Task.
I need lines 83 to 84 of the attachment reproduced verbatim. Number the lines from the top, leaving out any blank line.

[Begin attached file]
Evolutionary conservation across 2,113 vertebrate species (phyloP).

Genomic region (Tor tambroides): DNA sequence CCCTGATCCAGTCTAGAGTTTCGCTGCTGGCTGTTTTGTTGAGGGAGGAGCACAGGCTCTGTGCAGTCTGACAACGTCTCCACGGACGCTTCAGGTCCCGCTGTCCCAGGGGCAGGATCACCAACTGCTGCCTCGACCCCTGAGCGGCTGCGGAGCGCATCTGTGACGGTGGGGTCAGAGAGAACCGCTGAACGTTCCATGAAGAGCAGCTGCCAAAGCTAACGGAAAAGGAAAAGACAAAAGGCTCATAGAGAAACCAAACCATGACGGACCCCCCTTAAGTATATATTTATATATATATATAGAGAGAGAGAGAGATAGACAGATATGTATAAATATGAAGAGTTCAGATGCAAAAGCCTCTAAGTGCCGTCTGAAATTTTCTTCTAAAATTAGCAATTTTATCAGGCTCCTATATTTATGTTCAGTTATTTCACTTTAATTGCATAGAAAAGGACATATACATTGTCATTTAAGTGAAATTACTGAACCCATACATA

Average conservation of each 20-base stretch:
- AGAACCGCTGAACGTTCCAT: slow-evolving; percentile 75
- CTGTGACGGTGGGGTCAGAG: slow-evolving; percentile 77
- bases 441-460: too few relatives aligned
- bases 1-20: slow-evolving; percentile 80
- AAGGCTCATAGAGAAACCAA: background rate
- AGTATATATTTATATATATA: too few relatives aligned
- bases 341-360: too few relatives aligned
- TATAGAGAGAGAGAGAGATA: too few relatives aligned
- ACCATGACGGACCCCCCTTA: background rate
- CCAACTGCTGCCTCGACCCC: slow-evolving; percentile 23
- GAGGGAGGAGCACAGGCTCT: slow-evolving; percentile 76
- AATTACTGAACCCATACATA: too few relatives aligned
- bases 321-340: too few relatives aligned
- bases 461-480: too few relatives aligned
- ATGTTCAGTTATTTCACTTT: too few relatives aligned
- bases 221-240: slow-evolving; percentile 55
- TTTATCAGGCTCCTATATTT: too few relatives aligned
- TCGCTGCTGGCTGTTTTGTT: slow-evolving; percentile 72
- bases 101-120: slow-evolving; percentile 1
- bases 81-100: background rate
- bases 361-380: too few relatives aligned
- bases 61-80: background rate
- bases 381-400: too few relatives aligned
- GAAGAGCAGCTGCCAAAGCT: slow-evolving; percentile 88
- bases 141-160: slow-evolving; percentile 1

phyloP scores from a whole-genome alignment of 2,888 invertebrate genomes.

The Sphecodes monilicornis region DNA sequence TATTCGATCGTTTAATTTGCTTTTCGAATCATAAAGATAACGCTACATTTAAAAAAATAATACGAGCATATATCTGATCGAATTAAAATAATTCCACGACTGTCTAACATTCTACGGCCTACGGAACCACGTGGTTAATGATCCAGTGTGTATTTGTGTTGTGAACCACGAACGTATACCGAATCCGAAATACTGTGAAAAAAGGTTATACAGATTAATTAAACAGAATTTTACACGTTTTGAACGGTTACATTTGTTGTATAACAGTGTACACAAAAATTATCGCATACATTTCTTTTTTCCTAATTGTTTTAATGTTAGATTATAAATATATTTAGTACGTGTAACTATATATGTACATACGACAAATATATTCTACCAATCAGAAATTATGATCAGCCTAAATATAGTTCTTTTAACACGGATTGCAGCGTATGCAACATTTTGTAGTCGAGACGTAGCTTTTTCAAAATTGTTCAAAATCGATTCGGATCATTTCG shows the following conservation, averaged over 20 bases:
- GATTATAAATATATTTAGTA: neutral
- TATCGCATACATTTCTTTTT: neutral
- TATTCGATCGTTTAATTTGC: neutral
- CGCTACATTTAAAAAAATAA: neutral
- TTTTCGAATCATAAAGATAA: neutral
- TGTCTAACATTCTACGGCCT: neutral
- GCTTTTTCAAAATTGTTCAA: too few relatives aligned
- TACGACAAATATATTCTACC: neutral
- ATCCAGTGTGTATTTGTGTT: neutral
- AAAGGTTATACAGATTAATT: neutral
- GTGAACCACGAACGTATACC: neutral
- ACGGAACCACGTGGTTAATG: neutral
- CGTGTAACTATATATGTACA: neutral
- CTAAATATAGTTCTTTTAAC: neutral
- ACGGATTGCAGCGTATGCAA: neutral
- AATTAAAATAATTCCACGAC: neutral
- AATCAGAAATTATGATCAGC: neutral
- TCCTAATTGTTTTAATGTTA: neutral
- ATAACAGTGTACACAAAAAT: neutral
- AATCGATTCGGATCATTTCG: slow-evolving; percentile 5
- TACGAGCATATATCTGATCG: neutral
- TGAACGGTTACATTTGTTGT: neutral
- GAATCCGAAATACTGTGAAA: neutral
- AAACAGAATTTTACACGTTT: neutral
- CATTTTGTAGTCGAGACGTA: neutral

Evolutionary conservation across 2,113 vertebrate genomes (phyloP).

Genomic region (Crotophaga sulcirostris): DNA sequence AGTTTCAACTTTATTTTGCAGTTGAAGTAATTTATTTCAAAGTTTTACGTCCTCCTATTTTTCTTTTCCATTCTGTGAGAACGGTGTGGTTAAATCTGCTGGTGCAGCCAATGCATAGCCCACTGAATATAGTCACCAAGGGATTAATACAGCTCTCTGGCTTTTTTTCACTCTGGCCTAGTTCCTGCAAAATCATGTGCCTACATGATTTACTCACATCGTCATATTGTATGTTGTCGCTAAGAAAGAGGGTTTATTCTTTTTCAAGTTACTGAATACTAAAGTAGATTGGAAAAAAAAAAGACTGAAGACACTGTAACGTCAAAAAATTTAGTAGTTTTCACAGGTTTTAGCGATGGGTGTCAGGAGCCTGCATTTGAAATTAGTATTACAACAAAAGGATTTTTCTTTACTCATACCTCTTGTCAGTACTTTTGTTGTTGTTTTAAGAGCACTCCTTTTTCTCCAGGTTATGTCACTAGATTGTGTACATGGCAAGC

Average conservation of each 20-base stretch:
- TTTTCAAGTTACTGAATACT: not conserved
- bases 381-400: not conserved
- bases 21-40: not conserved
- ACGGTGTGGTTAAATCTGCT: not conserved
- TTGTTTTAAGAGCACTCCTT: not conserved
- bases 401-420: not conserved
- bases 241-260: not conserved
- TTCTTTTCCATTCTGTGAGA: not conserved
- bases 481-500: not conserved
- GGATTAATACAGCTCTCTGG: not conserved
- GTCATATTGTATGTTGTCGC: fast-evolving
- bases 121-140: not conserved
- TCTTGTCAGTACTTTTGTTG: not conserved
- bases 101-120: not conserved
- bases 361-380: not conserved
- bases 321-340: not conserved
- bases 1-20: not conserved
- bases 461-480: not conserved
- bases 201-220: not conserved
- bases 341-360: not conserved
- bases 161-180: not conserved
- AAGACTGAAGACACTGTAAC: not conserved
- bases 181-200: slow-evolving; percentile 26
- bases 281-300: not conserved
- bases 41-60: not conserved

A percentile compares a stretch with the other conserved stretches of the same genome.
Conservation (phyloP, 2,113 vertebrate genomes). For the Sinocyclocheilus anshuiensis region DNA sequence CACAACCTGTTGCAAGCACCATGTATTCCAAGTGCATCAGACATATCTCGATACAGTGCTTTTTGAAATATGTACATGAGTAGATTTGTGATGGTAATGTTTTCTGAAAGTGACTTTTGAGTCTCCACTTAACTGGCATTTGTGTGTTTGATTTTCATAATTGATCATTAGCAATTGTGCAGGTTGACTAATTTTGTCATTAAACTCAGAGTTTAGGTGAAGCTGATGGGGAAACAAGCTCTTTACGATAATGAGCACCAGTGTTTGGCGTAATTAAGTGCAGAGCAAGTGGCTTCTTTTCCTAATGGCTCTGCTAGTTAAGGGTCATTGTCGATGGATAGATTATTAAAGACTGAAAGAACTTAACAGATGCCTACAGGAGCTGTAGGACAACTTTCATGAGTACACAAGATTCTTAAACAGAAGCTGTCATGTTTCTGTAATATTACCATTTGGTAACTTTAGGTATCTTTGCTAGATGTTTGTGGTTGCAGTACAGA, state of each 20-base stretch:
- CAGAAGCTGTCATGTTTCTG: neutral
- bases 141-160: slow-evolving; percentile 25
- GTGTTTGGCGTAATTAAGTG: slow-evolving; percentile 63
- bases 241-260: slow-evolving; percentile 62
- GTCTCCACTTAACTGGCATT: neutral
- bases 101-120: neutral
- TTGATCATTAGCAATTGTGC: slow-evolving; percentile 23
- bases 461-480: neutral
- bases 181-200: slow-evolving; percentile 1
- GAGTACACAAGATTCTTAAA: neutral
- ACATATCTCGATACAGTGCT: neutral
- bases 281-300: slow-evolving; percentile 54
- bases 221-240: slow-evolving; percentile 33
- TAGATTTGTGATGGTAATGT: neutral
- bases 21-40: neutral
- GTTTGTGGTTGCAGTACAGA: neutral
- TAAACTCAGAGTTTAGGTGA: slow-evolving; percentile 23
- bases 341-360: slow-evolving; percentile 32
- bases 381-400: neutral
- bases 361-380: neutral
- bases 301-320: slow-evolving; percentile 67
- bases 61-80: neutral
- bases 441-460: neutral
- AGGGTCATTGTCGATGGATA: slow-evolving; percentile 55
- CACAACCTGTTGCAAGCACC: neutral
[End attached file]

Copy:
- bases 41-60: not conserved

A percentile compares a stretch with the other conserved stretches of the same genome.